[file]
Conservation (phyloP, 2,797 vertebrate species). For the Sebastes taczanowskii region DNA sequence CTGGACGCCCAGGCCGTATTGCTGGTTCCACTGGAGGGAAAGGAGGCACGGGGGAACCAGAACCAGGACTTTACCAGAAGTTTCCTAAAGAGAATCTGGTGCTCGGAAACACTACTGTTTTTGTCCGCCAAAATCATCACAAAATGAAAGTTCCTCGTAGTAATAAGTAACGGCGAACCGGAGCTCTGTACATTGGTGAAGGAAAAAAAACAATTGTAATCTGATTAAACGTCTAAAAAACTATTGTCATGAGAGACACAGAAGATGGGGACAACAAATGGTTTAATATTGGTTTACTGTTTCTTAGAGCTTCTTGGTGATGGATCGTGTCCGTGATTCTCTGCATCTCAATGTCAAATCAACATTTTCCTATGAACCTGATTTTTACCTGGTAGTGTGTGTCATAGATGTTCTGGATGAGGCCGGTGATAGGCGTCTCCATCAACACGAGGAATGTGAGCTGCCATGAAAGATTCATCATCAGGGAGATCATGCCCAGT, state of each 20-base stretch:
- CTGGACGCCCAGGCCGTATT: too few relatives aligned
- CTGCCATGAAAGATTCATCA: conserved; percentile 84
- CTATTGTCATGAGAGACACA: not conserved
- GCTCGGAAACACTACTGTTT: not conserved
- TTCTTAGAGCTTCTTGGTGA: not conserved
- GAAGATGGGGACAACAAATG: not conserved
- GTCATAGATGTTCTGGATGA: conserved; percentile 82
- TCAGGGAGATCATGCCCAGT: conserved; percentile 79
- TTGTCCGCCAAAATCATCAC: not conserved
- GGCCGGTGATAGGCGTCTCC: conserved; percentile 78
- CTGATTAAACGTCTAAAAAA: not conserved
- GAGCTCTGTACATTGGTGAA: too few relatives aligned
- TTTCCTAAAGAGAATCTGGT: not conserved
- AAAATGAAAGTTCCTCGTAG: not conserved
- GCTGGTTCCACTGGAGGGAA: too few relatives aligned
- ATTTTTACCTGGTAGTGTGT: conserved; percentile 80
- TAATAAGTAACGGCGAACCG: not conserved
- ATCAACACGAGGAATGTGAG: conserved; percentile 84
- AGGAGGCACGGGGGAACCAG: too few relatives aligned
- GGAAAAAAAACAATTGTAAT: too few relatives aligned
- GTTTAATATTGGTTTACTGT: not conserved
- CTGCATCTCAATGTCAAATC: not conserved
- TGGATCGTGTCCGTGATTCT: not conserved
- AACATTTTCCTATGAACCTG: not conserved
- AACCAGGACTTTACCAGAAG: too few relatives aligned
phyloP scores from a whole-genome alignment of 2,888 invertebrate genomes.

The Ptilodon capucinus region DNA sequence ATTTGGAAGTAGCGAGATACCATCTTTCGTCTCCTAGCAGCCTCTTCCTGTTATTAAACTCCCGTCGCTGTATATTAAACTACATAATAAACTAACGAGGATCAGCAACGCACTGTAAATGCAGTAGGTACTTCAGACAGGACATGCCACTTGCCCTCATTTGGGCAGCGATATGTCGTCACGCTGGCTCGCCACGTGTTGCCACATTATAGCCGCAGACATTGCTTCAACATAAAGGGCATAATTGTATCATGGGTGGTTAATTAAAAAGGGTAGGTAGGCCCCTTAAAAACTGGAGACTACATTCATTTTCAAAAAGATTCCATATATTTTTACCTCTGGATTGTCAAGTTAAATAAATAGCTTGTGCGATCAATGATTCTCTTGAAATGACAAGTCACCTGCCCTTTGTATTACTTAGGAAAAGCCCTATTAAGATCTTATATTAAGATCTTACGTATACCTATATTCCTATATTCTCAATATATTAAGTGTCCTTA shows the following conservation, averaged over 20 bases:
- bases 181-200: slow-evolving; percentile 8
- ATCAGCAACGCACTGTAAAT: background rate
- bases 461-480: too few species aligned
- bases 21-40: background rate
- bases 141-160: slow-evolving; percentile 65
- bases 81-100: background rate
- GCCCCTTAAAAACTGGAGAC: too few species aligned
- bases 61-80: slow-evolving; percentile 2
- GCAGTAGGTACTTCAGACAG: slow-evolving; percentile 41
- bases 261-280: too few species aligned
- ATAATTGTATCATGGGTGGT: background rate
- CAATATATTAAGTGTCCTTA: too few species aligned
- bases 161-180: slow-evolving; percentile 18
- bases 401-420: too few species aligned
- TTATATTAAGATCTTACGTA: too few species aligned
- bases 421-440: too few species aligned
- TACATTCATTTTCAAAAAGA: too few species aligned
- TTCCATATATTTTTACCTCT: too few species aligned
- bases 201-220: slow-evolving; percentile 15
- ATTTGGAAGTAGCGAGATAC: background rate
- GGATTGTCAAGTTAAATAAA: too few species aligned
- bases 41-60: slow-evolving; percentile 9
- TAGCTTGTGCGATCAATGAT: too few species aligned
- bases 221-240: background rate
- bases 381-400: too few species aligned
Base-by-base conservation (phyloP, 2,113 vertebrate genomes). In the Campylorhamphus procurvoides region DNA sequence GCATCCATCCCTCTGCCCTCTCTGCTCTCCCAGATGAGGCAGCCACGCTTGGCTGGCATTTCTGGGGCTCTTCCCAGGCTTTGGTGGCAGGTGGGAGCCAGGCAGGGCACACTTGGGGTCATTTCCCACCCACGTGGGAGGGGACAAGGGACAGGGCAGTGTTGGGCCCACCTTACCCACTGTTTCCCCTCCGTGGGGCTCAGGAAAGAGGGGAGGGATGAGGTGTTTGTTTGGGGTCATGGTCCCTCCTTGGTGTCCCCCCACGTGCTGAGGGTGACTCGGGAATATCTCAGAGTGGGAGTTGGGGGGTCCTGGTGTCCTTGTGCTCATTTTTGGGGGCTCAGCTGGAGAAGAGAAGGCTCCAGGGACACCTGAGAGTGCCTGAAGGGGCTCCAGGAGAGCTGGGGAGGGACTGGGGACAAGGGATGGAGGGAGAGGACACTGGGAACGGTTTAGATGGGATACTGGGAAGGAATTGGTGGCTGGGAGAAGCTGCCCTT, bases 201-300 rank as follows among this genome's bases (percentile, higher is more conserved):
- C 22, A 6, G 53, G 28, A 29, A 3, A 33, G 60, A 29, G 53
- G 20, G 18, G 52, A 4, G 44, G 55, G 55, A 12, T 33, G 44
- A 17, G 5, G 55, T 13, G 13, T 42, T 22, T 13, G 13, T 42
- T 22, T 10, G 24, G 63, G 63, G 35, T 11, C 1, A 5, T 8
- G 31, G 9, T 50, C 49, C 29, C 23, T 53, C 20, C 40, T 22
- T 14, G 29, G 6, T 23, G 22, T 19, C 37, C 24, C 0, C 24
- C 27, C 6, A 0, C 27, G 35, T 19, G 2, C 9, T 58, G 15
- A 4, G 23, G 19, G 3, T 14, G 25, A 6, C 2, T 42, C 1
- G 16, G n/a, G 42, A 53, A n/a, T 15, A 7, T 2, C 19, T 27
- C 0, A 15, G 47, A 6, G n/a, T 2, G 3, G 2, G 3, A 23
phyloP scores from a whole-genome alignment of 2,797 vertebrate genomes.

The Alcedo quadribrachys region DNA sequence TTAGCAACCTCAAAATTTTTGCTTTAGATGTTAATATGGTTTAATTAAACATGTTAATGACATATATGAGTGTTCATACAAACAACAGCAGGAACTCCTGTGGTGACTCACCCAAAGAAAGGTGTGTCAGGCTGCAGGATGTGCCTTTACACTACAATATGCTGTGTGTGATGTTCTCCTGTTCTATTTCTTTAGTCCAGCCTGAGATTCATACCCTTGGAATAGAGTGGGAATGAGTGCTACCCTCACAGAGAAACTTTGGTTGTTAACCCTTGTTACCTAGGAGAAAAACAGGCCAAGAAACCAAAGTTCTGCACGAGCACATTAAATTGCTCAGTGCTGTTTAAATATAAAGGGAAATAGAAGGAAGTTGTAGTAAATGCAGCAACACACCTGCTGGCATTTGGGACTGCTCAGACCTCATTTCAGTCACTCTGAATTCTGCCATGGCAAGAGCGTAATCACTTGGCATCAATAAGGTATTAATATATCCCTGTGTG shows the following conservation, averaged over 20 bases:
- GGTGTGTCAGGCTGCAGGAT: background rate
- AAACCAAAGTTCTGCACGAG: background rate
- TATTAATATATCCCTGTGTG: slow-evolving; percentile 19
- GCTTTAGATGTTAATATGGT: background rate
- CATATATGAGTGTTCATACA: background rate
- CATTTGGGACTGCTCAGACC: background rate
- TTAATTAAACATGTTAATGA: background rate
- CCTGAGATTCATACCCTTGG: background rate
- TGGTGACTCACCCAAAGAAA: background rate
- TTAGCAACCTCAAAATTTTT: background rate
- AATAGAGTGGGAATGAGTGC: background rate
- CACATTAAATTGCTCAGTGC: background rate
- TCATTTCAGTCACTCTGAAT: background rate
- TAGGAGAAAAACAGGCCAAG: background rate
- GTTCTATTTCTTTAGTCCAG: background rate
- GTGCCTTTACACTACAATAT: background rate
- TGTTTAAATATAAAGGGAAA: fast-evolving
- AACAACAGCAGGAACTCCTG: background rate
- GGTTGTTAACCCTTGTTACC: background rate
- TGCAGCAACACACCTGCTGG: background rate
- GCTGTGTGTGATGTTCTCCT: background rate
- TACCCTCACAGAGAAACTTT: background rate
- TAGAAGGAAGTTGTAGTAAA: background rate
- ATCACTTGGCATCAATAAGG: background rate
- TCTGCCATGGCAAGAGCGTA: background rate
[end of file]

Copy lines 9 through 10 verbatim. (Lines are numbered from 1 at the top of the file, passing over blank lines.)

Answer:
- TCAGGGAGATCATGCCCAGT: conserved; percentile 79
- TTGTCCGCCAAAATCATCAC: not conserved